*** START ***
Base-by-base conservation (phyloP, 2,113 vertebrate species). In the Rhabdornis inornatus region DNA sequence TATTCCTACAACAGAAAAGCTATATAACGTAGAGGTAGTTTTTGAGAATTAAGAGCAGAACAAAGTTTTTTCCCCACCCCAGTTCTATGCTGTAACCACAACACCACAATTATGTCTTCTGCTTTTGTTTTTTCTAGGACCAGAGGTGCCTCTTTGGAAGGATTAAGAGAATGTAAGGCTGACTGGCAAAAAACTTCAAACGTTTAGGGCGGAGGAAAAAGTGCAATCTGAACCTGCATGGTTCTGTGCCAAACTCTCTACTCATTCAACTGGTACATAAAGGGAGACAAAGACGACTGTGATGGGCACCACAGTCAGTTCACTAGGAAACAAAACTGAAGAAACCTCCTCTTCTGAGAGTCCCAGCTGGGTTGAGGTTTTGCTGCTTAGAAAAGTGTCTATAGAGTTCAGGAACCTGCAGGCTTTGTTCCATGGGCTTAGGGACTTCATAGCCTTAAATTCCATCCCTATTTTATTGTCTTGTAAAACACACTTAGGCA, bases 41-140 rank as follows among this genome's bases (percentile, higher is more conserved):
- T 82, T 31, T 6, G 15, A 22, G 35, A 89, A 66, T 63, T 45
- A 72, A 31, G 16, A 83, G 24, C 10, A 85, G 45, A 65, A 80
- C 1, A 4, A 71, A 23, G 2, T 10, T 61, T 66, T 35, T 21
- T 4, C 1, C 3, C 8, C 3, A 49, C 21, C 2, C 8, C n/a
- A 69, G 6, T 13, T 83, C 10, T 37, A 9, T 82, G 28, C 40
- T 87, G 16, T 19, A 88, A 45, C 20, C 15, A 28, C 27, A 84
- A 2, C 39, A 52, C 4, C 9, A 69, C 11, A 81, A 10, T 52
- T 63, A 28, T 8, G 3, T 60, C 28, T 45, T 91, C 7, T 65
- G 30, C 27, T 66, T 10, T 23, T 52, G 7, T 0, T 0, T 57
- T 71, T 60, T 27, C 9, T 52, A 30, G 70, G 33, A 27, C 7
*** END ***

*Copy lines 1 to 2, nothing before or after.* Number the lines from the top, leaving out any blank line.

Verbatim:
Base-by-base conservation (phyloP, 2,113 vertebrate species). In the Rhabdornis inornatus region DNA sequence TATTCCTACAACAGAAAAGCTATATAACGTAGAGGTAGTTTTTGAGAATTAAGAGCAGAACAAAGTTTTTTCCCCACCCCAGTTCTATGCTGTAACCACAACACCACAATTATGTCTTCTGCTTTTGTTTTTTCTAGGACCAGAGGTGCCTCTTTGGAAGGATTAAGAGAATGTAAGGCTGACTGGCAAAAAACTTCAAACGTTTAGGGCGGAGGAAAAAGTGCAATCTGAACCTGCATGGTTCTGTGCCAAACTCTCTACTCATTCAACTGGTACATAAAGGGAGACAAAGACGACTGTGATGGGCACCACAGTCAGTTCACTAGGAAACAAAACTGAAGAAACCTCCTCTTCTGAGAGTCCCAGCTGGGTTGAGGTTTTGCTGCTTAGAAAAGTGTCTATAGAGTTCAGGAACCTGCAGGCTTTGTTCCATGGGCTTAGGGACTTCATAGCCTTAAATTCCATCCCTATTTTATTGTCTTGTAAAACACACTTAGGCA, bases 41-140 rank as follows among this genome's bases (percentile, higher is more conserved):
- T 82, T 31, T 6, G 15, A 22, G 35, A 89, A 66, T 63, T 45